Interactions between species play a key role in shaping biodiversity. A team of researchers including members of UZH has now shown that the coevolution of species that are embedded in complex networks of interactions is not only influenced directly by their partners but also indirectly by other species. This slows down the ability of complex communities to adapt to environmental change. Rapid climate changes are therefore likely to increase species' risk of becoming extinct.
Coevolution, which occurs when species interact and adapt to each other, is often studied in the context of pair-wise interactions between mutually beneficial symbiotic partners. But many species have mutualistic interactions with multiple partners, leading to complex networks of interacting species. In a new study, a group of ecologists and evolutionary biologists from five universities has attempted to understand how species coevolve within large webs of mutualistic species.
Using a novel two-particle measurement method, a group of researchers measured the magnetic moment of the antiproton at a precision 350 times higher than any previous measurement. The result, published in Nature, shows that the magnetic moments of the proton and antiproton are tremendously close, meaning that so-called CPT asymmetry -- a key factor in the lack of antimatter -- must be very small if it exists at all.
Physicists in the BASE collaboration at the CERN research center have been able to measure the magnetic force of antiprotons with almost unbelievable precision.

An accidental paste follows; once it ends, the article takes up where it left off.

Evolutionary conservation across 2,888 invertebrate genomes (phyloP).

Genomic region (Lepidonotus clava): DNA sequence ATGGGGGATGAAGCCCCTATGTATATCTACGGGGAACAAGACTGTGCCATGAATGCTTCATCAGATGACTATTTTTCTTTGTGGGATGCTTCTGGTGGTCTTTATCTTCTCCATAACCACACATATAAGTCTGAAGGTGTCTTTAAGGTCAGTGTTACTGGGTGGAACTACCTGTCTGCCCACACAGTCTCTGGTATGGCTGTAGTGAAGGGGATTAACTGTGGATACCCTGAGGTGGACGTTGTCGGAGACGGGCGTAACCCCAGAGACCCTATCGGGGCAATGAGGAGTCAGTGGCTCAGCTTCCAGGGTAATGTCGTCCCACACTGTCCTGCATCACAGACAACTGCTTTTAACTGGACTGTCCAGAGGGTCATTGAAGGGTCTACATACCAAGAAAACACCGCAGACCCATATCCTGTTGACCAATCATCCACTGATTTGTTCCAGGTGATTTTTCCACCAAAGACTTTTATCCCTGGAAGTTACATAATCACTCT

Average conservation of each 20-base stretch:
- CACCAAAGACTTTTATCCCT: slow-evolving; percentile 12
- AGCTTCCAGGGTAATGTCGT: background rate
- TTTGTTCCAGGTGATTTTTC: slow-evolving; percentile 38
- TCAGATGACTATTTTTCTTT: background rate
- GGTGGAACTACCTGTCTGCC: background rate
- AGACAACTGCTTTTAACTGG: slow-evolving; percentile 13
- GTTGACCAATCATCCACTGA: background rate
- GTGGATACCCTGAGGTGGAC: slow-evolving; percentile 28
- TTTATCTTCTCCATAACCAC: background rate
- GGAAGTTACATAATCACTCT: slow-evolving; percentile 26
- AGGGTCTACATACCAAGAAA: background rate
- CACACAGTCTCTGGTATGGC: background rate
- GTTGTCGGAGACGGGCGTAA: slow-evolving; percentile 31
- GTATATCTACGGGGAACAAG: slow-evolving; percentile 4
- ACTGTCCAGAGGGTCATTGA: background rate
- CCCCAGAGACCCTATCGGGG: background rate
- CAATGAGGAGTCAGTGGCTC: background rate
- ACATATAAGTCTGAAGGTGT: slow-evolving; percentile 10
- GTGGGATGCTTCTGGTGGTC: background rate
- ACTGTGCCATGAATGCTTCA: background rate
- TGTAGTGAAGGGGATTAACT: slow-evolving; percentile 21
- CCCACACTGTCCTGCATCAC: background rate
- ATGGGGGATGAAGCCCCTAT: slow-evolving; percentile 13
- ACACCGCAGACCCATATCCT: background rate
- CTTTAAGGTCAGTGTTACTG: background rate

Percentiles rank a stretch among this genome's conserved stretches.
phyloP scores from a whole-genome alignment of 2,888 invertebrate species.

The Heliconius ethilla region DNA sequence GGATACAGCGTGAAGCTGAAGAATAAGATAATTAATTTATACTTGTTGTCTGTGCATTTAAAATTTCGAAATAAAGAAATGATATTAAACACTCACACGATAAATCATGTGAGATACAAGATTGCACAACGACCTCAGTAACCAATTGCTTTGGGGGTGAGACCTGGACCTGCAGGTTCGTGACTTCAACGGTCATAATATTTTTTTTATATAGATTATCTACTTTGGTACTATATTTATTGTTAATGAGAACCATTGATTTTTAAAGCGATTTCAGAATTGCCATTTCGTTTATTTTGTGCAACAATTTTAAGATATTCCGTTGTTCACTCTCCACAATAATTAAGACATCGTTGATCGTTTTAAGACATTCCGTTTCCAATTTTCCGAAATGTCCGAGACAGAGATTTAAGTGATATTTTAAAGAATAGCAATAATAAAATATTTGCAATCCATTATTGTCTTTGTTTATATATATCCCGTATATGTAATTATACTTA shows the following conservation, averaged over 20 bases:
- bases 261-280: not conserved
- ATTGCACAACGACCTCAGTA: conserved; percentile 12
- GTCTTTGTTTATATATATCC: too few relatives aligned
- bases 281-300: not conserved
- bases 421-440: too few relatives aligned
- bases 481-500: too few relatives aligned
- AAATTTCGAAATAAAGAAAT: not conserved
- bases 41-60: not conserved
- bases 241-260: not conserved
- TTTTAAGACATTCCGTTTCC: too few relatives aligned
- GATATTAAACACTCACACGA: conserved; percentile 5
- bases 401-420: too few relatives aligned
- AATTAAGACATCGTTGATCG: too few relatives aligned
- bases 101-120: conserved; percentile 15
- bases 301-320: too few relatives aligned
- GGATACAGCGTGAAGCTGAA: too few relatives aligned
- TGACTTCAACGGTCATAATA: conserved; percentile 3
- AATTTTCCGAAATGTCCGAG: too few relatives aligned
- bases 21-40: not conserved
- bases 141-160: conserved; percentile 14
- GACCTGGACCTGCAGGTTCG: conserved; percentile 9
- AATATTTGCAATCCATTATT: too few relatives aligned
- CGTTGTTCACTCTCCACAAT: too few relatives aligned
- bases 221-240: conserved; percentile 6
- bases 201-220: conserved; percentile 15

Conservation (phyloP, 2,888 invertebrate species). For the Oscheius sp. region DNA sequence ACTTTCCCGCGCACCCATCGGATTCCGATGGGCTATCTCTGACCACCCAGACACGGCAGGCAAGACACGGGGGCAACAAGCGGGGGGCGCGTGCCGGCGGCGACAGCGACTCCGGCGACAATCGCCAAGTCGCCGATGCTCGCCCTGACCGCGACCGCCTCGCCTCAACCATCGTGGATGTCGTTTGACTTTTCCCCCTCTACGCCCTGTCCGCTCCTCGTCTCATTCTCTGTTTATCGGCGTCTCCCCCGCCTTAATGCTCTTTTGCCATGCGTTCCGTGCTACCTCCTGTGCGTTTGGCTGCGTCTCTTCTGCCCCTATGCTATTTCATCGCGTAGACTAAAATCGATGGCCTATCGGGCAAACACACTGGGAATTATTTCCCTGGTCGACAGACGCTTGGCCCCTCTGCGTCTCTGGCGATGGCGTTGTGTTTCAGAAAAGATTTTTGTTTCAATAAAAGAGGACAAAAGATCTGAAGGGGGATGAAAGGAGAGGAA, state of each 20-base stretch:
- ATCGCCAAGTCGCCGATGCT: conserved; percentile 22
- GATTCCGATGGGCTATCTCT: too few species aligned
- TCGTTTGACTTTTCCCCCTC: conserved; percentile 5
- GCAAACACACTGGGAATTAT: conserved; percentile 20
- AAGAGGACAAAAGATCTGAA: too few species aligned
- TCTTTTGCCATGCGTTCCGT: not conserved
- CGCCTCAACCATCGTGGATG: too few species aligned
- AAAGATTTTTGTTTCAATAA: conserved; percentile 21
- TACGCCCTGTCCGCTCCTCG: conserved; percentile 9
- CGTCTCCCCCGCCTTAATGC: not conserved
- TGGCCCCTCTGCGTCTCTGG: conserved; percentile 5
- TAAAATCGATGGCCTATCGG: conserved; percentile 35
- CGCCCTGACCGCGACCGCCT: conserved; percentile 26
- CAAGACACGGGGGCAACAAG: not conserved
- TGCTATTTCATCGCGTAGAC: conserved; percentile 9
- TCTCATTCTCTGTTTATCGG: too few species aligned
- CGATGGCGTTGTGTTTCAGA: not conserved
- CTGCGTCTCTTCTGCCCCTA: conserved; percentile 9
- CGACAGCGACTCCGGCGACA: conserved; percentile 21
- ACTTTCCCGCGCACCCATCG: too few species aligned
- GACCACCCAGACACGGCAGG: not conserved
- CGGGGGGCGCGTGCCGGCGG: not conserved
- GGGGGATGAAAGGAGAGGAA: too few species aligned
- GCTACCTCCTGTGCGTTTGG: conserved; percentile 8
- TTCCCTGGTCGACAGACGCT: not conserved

Scientists have found that stem cells in the skin remember an injury, helping them close recurring wounds faster. The discovery could advance research and treatment of psoriasis and other inflammatory diseases.
New study finds 'messy' microscopic structures on petals of some flowers manipulate light to produce a blue colour effect that is easily seen by bee pollinators. Researchers say these petal grooves evolved independently multiple times across flowering plants, but produce the same result: a floral halo of blue-to-ultraviolet light.
The brain circuitry that controls innate, or instinctive, behaviors such as mating and fighting was thought to be genetically hardwired. Not so, neuroscientists now say.
Powerful solar eruptions could electrically charge areas of the Martian moon Phobos to hundreds of volts, presenting a complex electrical environment that could possibly affect sensitive electronics carried by future robotic explorers, according to a new NASA study. The study also considered electrical charges that could develop as astronauts transit the surface on potential human missions to Phobos.
New University of Washington research finds that for a budget of roughly $1000, it is possible for someone to track your location and app use by purchasing and targeting mobile ads. The team hopes to raise industry awareness about the potential privacy threat.